Best (less expensive) overall retinol
Active ingredients: Shea butter, glycolic acid, and squalane | Price: 1 ounce (Approx. $20/ounce)
I’m the first to admit that the Skinbetter, despite its efficacy, is pricy, so this RoC night cream is a good alternative. The cream texture makes it a bit more moisturizing than a serum, and it also combines the retinol with oxygen and antioxidants. It’s also cosigned by two of our dermatologists who like that it’s mild enough to use everyday. And even though it’s great for regular use, Dr. Karen Chinonso Kaghadermatologist and Harvard cosmetic and laser fellow, suggests introducing it slowly into your routine (like other retinols) because vitamin A can cause a lot of irritation at first.
Best retinol for beginners
Retinol concentration: 0.3 percent | Active ingredients: Shea butter, glycolic acid, and squalane | Price: 1 ounce (Approx. $20/ounce)
If you’ve never used a retinol before, consider easing into it — because, again, retinol can be very drying and you won’t know how your skin will react at first. This formula from Skinceuticals has a a low-but-still-effective concentration of 0.3 percent and is a good place to start. It’s comes recommended by Rio by way of dermatologist Dr. Shereene Idriss, who says she’s seen impressive amounts of brightening, tightening and refining in her clients’ skin after just a few month’s use. In addition to a low concentration retinol it also contains soothing ingredients like chamomile-derived bisabolol and boswellia serrata, which work together to help soothe the skin.
Best (less expensive) retinol for beginners
Active ingredients: Vitamin B3, niacinamide | Price: 1.7 ounces (Approx. $22/ounce)
Another great retinol for beginners comes recommended by Dr. Corey L. Hartman, founder and medical director for Skin Wellness Dermatology. He suggests this Olay option, which is actually a strong moisturizer with retinol in it. Hartman says it’s been “a crowd favorite for years,” probably because of its “inclusion of niacinamide and vitamin B3, which helps to calm inflammation that can speed aging, and provides an extra antioxidant glow to the skin.” It’s also a favorite of Jennifer Hudson, who likes that it’s an easy all-in-one product and cuts her routine down.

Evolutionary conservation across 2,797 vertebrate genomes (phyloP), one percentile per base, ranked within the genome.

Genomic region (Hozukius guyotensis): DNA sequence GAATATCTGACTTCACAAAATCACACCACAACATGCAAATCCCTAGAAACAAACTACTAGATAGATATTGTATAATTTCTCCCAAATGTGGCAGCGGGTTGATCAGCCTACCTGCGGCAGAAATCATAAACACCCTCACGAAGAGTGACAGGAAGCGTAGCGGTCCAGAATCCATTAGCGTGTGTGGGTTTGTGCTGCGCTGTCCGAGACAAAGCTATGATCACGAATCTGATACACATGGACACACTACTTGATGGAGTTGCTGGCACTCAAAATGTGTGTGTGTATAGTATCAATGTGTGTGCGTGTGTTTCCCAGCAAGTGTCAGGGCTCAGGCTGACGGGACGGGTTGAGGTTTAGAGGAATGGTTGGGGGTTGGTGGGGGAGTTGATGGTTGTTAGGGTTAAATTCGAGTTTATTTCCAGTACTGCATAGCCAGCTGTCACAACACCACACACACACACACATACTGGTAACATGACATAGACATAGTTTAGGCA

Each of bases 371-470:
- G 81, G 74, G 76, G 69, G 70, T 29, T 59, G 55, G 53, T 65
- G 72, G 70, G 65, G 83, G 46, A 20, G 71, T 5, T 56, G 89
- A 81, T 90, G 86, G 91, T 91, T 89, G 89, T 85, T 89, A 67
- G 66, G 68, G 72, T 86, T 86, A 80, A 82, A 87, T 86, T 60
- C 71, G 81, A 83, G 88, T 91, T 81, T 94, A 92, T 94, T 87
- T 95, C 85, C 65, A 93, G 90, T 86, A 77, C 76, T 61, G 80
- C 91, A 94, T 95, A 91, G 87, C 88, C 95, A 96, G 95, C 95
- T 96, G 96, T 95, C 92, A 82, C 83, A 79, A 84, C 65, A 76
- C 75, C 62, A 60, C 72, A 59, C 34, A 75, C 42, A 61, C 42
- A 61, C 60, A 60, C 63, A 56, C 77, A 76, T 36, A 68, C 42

Best retinol for longtime users
Retinol concentration: 0.5 percent | Active ingredients: Bisabolol, niacinamide | Price: 1 ounce (Approx. $78/ounce)
If you’ve been using retinol for years and want to take it up a notch, this one from SkinMedica could be a good option. SkinMedica is known for their highly efficacious products, which are so good they’re often found in dermatologist and esthetician offices. As Dr. Elizabeth Bahar Houshmand, owner of Dallas-based practice Houshmand Dermatology, explains, the 0.5 percent of retinol in this product is one of the strongest concentrations you’ll be able to find over the counter. She likes this formula because it has “bisabolol, which soothes the complexion to calm irritation and inflammation, and antioxidants to neutralize free radicals and prevent signs of aging.” She adds that the antioxidants will also help prevent “irritation, flaking, and redness” that infamously come with using a retinol.
Best retinols for oily and acne-prone skin
Retinol concentration: 0.1 percent | Price: 1 ounces (Approx. $26/ounce)
The dermatologist consensus for acne-obliterating retinol is Differin’s adapalene gel, which was once a behind-the-counter ingredient. It became an over-the-counter product a few years ago, and it might still be the best kept acne-fighting secret. “It treats acne deep in the pores and prevents new acne from forming,” explains Davis. Because it is relatively strong — it’s prescription-strength, after all — Dr. Oma Agbai, assistant clinical professor of dermatology at UC Davis, who considers herself an “adapalene gel enthusiast,” suggests easing into using the product, as with any retinoid or retinol. “The key is to start with one to two times weekly application if you have sensitive skin and work up to every other night or every night if your skin does not become excessively dry,” she says. Because most people using this have easily irritated skin, Marmur notes that this Differin gel is also “oil-free and fragrance-free, so aside from the retinoid, it doesn’t have any other irritants, which helps oily skin.”
Best retinol for combination skin
Retinol concentration: 2.5 percent | Other actives: Peptides, bakuchiol | Price: 1 ounce (Approx. $80/ounce)
Folks with combination skin, who are dry in some parts and oily in others, would do well with a serum like this one from Clinical Skin, which is lightweight enough that you can layer stuff on top of it but also contains moisturizing ingredients like ceramides and squalane. Both are generally well-tolerated, so you won’t have to worry about aggravating your skin. I like that this also contains bakuchiol, which is often referred to as “nature’s retinol,” and supercharges retinol’s results without making skin more sensitive.